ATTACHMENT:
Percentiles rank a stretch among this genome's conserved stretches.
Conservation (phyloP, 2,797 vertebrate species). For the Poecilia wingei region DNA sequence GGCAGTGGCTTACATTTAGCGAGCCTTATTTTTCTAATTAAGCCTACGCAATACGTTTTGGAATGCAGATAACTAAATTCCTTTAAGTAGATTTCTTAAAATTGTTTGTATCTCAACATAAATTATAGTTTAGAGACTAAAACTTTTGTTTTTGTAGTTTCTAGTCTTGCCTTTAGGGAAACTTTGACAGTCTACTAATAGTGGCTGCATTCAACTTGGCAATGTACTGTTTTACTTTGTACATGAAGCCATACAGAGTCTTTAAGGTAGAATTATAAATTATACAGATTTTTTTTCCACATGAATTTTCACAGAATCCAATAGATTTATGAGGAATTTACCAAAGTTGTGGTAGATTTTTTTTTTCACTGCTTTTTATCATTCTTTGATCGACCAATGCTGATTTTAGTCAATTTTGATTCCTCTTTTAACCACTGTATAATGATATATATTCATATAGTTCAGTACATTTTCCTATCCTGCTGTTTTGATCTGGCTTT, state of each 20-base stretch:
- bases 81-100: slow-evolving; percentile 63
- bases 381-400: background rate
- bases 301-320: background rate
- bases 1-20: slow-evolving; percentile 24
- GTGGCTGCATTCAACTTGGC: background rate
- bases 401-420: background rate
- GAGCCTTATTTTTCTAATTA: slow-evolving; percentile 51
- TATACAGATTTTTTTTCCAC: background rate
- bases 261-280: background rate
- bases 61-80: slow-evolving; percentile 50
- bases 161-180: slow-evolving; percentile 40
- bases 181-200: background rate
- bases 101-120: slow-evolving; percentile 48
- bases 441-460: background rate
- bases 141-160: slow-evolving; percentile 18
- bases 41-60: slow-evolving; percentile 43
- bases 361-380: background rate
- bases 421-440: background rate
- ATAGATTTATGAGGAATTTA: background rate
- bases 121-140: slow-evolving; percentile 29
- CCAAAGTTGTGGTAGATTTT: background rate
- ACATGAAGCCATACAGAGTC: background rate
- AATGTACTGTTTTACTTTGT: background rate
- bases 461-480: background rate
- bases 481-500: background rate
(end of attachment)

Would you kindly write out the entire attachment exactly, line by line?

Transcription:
Percentiles rank a stretch among this genome's conserved stretches.
Conservation (phyloP, 2,797 vertebrate species). For the Poecilia wingei region DNA sequence GGCAGTGGCTTACATTTAGCGAGCCTTATTTTTCTAATTAAGCCTACGCAATACGTTTTGGAATGCAGATAACTAAATTCCTTTAAGTAGATTTCTTAAAATTGTTTGTATCTCAACATAAATTATAGTTTAGAGACTAAAACTTTTGTTTTTGTAGTTTCTAGTCTTGCCTTTAGGGAAACTTTGACAGTCTACTAATAGTGGCTGCATTCAACTTGGCAATGTACTGTTTTACTTTGTACATGAAGCCATACAGAGTCTTTAAGGTAGAATTATAAATTATACAGATTTTTTTTCCACATGAATTTTCACAGAATCCAATAGATTTATGAGGAATTTACCAAAGTTGTGGTAGATTTTTTTTTTCACTGCTTTTTATCATTCTTTGATCGACCAATGCTGATTTTAGTCAATTTTGATTCCTCTTTTAACCACTGTATAATGATATATATTCATATAGTTCAGTACATTTTCCTATCCTGCTGTTTTGATCTGGCTTT, state of each 20-base stretch:
- bases 81-100: slow-evolving; percentile 63
- bases 381-400: background rate
- bases 301-320: background rate
- bases 1-20: slow-evolving; percentile 24
- GTGGCTGCATTCAACTTGGC: background rate
- bases 401-420: background rate
- GAGCCTTATTTTTCTAATTA: slow-evolving; percentile 51
- TATACAGATTTTTTTTCCAC: background rate
- bases 261-280: background rate
- bases 61-80: slow-evolving; percentile 50
- bases 161-180: slow-evolving; percentile 40
- bases 181-200: background rate
- bases 101-120: slow-evolving; percentile 48
- bases 441-460: background rate
- bases 141-160: slow-evolving; percentile 18
- bases 41-60: slow-evolving; percentile 43
- bases 361-380: background rate
- bases 421-440: background rate
- ATAGATTTATGAGGAATTTA: background rate
- bases 121-140: slow-evolving; percentile 29
- CCAAAGTTGTGGTAGATTTT: background rate
- ACATGAAGCCATACAGAGTC: background rate
- AATGTACTGTTTTACTTTGT: background rate
- bases 461-480: background rate
- bases 481-500: background rate